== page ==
Adding a few drops of water brings a more powerful bouquet on the nose, adding some flowery notes. The palate benefits from more than a hint of lemon and caramel. The finish remains mostly the same, but I may be catching apple now and even the slightest hint of peat.

Overall, this is a smooth whisky, full-bodied, and quite complex for a 12-year-old blend. At US $50 for a bottle in New Hampshire, it’s reasonably priced. However, I have seen it at more than C $85 at the SAQ in Quebec, which makes it egregiously overpriced and to be avoided unless a promotion comes along. The LCBO in Ontario sells it for about $70, which is just about the limit of what I would be willing to spend as there are some fine makes at those price points. The Taketsuru 12 makes for a nice dram, but I am eager to taste it against a personal favourite, the Yamazaki 12 before concluding on its merits as a fine whisky, let alone a prime example of Japanese makes.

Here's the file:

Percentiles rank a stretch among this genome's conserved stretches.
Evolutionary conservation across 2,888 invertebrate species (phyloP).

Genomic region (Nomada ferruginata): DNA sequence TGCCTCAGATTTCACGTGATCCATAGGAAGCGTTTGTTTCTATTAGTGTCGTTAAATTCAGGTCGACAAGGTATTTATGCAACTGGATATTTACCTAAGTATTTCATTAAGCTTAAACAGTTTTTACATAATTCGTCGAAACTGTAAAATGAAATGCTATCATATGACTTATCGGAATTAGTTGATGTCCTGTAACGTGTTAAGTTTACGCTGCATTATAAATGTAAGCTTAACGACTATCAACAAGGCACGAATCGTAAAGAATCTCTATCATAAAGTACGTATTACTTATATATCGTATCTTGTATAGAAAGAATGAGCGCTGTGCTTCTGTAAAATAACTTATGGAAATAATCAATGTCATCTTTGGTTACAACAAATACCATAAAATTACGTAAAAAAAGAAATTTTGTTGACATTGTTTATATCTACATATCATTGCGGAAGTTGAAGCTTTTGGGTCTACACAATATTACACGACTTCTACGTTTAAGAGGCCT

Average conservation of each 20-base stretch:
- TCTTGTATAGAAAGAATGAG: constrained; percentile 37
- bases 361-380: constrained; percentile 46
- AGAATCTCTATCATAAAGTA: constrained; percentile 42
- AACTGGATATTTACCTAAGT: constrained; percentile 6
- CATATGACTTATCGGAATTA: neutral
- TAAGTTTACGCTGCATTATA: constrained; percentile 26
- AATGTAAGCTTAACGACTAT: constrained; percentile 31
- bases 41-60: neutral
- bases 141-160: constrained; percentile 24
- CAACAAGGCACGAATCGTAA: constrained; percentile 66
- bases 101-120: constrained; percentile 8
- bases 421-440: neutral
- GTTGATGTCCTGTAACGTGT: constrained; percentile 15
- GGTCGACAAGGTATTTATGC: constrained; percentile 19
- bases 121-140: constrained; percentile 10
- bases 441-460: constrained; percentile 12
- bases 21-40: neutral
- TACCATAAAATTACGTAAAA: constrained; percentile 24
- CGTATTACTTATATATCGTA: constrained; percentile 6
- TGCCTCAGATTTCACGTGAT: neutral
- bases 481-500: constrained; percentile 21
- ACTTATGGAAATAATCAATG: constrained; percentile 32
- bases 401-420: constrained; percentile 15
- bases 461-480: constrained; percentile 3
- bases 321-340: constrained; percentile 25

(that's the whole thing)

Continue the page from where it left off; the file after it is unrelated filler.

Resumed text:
Nikka Taketsuru 12

Whisky Showdown! Macallan Select Oak vs. Macallan Cask Strength

A hot summer’s day is not usually a time I steal away to sip my favourite whiskies, but the cooling effect of the light rain falling as I sit under the eaves on the deck has motivated me to try a couple of Macallan products head to head. This evening’s pugilists are none other than the Macallan Select Oak from Macallan’s 1824 series and the Macallan Cask Strength, reviewed in this pages not too long ago. My review of these two Macallans should take place with the usual disclaimer that water was added to the 60% abv Macallan Cask Strength to reduce the alcohol proportion, though only a drop or two was added to the travel retail exclusive Select Oak.